Capitalizing on the buzz surrounding its Super Bowl ad, “Walken Closet” with Christopher Walken, Kia showed hybrid and plug-in hybrid versions of the Optima to assembled members of the media.
Some automakers hire live musicians to perform during auto show press conferences, including some pretty big names. To burnish its credentials as a youth-oriented brand, Kia had a decent rock band made of teenage students studying at the School of Rock.
(Maybe it says something about today’s music, but the oldest kid in the band was 18 and every song the band played was a hit before he was born. T-Rex’s “Bang A Gong” was probably released before some of their grandparents had met. I think the most recent song was Lenny Kravitz’s “Are You Gonna Go My Way?”, which came out in 1993.)
A few minutes later, I realized that marketers for the Korean automaker missed a great opportunity to further hype its midsize sedan.
The band played before Kia Chief Operating Officer and Executive Vice President Michael Sprague delivered his prepared presentation, which included showing the Christopher Walken ad. They also played as the new models arrived on stage, with the Optima hybrids being introduced before the new Niro hybrid utility.
The song used to play-in the Optimas: Blue Oyster Cult – “Don’t Fear The Reaper.”
You read the headline. Do I have to tell you that’s the song at the heart of Walken’s rather famous “more cowbell” sketch from “Saturday Night Live”?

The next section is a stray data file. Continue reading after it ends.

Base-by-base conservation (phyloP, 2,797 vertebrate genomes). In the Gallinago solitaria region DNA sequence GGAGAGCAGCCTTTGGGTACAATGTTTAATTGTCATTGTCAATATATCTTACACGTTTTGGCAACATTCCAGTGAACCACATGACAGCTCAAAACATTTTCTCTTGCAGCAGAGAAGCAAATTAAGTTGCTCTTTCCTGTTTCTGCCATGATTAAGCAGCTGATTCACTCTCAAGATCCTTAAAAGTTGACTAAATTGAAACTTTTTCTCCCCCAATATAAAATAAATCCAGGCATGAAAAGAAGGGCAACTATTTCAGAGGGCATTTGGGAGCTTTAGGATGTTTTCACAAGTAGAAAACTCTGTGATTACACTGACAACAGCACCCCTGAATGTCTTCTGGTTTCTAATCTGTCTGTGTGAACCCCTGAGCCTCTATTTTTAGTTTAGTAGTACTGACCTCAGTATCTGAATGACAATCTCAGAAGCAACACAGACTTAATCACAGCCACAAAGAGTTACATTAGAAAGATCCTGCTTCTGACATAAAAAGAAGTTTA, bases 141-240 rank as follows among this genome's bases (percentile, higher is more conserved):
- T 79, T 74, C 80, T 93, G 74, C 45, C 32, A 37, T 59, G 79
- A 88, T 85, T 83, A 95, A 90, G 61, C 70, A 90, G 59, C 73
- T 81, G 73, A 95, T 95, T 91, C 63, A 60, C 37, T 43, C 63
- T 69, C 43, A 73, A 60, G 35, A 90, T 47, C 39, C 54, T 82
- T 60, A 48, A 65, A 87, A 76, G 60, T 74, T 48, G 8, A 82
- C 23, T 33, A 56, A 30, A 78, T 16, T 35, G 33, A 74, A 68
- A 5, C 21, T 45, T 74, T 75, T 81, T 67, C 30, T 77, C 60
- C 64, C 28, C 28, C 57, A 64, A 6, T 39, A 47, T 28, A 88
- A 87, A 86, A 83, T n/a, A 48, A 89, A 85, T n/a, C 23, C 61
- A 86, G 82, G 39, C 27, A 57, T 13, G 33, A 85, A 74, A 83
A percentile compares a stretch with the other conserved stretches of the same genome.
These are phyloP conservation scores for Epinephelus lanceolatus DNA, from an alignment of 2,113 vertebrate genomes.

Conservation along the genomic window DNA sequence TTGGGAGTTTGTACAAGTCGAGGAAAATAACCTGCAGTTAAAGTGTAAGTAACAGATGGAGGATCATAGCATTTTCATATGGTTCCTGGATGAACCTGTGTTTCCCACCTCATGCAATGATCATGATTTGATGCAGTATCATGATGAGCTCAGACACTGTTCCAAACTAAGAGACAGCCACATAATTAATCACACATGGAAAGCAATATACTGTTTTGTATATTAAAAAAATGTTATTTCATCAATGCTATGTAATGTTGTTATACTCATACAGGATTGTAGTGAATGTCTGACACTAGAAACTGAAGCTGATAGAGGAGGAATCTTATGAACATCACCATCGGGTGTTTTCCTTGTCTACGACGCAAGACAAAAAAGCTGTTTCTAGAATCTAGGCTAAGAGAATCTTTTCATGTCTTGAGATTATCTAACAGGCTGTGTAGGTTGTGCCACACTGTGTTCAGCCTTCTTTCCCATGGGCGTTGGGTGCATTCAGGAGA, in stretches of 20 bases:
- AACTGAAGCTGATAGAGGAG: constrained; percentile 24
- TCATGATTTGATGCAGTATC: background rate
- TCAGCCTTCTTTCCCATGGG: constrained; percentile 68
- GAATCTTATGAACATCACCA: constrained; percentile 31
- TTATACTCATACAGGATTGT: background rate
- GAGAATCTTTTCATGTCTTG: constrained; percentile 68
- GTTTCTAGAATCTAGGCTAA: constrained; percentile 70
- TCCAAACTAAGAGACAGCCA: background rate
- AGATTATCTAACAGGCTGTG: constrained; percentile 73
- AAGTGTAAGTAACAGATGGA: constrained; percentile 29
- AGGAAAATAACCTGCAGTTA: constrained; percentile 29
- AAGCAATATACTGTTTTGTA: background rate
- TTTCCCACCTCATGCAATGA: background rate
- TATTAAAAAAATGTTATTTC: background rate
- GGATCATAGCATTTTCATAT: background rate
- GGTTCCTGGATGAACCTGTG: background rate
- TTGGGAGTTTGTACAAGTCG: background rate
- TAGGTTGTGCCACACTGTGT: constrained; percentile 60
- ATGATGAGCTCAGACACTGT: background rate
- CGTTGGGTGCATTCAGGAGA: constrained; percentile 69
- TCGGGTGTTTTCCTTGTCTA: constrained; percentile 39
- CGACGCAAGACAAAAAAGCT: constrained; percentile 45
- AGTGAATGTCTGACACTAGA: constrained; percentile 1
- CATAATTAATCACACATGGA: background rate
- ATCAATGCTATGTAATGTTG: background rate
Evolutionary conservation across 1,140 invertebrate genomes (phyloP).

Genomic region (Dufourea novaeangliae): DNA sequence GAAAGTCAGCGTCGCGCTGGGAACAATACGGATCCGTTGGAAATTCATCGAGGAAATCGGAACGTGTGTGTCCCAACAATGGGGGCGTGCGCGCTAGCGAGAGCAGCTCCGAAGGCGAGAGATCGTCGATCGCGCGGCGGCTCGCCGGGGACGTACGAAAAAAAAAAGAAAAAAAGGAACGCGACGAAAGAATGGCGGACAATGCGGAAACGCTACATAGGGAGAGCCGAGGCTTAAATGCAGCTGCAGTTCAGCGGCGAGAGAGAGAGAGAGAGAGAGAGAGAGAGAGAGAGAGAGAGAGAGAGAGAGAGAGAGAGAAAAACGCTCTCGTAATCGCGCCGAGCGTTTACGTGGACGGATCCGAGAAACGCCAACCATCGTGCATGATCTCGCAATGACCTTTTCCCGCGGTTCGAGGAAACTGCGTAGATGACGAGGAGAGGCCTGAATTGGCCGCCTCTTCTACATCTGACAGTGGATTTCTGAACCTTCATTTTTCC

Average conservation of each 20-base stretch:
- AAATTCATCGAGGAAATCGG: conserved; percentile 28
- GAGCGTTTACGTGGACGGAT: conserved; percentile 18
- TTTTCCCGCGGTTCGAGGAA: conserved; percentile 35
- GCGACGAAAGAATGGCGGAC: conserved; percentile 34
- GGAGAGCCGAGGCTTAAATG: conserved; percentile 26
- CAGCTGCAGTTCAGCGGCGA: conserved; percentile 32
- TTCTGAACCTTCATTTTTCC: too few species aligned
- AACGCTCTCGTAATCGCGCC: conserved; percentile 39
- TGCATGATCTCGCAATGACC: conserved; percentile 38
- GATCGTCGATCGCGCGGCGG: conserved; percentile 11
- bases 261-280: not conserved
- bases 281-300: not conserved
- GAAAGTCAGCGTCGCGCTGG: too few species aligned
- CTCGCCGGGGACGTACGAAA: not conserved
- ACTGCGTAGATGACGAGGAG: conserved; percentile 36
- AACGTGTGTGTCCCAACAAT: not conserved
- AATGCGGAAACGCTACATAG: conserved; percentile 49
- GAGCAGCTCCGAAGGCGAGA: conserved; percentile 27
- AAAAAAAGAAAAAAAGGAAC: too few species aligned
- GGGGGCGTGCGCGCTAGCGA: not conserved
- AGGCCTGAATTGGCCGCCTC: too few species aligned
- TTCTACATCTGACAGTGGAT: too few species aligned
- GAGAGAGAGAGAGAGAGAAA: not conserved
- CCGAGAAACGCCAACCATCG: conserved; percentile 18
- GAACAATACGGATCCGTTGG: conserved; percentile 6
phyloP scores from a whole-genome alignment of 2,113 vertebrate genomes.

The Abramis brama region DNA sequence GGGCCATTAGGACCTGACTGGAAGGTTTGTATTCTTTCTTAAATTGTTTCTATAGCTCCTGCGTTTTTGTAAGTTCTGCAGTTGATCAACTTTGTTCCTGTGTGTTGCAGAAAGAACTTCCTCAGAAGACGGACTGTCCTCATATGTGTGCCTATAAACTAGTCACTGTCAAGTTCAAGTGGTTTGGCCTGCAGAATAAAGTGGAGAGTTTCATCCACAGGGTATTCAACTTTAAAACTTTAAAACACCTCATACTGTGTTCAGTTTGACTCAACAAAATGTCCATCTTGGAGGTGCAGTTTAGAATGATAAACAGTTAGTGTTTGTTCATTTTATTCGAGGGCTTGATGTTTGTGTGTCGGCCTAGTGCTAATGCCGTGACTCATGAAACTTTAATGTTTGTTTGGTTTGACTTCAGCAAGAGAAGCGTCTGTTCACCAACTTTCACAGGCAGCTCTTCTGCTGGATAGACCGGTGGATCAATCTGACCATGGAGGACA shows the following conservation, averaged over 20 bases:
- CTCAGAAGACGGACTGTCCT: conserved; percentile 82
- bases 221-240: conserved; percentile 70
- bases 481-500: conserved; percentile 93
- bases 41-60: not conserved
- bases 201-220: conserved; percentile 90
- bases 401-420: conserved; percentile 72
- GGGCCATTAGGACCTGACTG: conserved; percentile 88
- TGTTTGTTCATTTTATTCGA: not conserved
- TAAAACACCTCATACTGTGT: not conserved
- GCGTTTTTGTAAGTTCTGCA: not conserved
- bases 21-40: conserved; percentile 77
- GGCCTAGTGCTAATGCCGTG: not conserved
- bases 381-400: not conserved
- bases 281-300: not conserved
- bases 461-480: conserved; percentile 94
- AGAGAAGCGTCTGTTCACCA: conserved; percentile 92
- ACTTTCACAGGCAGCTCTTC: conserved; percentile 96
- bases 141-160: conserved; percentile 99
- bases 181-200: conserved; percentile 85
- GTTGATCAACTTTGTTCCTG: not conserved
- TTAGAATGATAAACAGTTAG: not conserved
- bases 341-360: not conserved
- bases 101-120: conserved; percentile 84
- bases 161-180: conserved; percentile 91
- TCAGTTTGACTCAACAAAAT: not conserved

As soon as I heard the opening lick, I realized that Kia missed an opportunity.
Kia already has Walken on its payroll. In addition to the Super Bowl ad, Walken has done voiceovers for other Kia commercials, which hype the Optima as the midsize sedan for non-conformists much like the “Walken Closet” spot. If Kia really wanted to show what “wild and crazy guys” they are, how hard would it have been for Sprague to introduce the new Optima, hand the mic or video screens to Walken (“and now a few more words from Christopher Walken”), then play Walken saying, “and now, more cowbell”?
Kia also used the occasion of the 2016 Chicago Auto Show media preview for the world debut of their all-new — and at least partially electron powered — compact crossover, the *Niro.
By entering the hottest segment of the market with a vehicle that will be introduced as hybrid and plug-in hybrid versions, Kia is taking a risk that American frackers won’t be able to make a profit at sub $30/barrel crude oil prices. That’s a bold move even without considering all of the preparatory wells drilled in the U.S. waiting for the price to go up again. That may keep oil prices low even after the Saudis throttle down their oil exports (which they can’t really afford to do since they need the revenue to keep the kingdom financially solvent; they just raised domestic Saudi gasoline prices by as much as 50%).
*With that name, they better avoid the fire problems that Jeep, Tata and Ferrari have had with some of their early production cars.